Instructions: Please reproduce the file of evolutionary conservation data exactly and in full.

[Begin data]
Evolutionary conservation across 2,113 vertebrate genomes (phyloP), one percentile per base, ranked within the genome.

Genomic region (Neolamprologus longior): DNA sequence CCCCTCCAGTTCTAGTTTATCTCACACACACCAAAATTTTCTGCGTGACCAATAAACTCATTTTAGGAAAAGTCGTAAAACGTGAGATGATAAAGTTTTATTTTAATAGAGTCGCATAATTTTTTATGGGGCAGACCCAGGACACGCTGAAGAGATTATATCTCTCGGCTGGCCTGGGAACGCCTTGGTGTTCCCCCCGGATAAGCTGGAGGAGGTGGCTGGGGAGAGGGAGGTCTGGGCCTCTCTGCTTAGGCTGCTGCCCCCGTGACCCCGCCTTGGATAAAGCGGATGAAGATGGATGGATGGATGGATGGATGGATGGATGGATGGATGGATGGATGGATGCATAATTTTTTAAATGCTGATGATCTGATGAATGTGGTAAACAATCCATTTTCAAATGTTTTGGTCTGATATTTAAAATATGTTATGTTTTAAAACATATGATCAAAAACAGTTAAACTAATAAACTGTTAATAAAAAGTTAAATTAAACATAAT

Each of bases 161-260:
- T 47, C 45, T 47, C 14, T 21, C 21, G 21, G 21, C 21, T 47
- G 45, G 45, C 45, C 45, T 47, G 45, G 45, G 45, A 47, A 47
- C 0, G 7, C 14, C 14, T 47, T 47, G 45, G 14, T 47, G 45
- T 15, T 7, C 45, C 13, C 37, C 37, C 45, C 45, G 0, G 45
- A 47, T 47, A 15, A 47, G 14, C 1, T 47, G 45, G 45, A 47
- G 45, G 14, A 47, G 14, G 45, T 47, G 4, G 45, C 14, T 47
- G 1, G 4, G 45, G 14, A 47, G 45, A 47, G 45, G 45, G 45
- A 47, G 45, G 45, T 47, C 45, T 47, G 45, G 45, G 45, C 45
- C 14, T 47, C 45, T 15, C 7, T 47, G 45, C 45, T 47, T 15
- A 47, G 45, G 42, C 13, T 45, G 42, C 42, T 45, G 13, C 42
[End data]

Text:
Evolutionary conservation across 2,113 vertebrate genomes (phyloP), one percentile per base, ranked within the genome.

Genomic region (Neolamprologus longior): DNA sequence CCCCTCCAGTTCTAGTTTATCTCACACACACCAAAATTTTCTGCGTGACCAATAAACTCATTTTAGGAAAAGTCGTAAAACGTGAGATGATAAAGTTTTATTTTAATAGAGTCGCATAATTTTTTATGGGGCAGACCCAGGACACGCTGAAGAGATTATATCTCTCGGCTGGCCTGGGAACGCCTTGGTGTTCCCCCCGGATAAGCTGGAGGAGGTGGCTGGGGAGAGGGAGGTCTGGGCCTCTCTGCTTAGGCTGCTGCCCCCGTGACCCCGCCTTGGATAAAGCGGATGAAGATGGATGGATGGATGGATGGATGGATGGATGGATGGATGGATGGATGGATGCATAATTTTTTAAATGCTGATGATCTGATGAATGTGGTAAACAATCCATTTTCAAATGTTTTGGTCTGATATTTAAAATATGTTATGTTTTAAAACATATGATCAAAAACAGTTAAACTAATAAACTGTTAATAAAAAGTTAAATTAAACATAAT

Each of bases 161-260:
- T 47, C 45, T 47, C 14, T 21, C 21, G 21, G 21, C 21, T 47
- G 45, G 45, C 45, C 45, T 47, G 45, G 45, G 45, A 47, A 47
- C 0, G 7, C 14, C 14, T 47, T 47, G 45, G 14, T 47, G 45
- T 15, T 7, C 45, C 13, C 37, C 37, C 45, C 45, G 0, G 45
- A 47, T 47, A 15, A 47, G 14, C 1, T 47, G 45, G 45, A 47
- G 45, G 14, A 47, G 14, G 45, T 47, G 4, G 45, C 14, T 47
- G 1, G 4, G 45, G 14, A 47, G 45, A 47, G 45, G 45, G 45
- A 47, G 45, G 45, T 47, C 45, T 47, G 45, G 45, G 45, C 45
- C 14, T 47, C 45, T 15, C 7, T 47, G 45, C 45, T 47, T 15
- A 47, G 45, G 42, C 13, T 45, G 42, C 42, T 45, G 13, C 42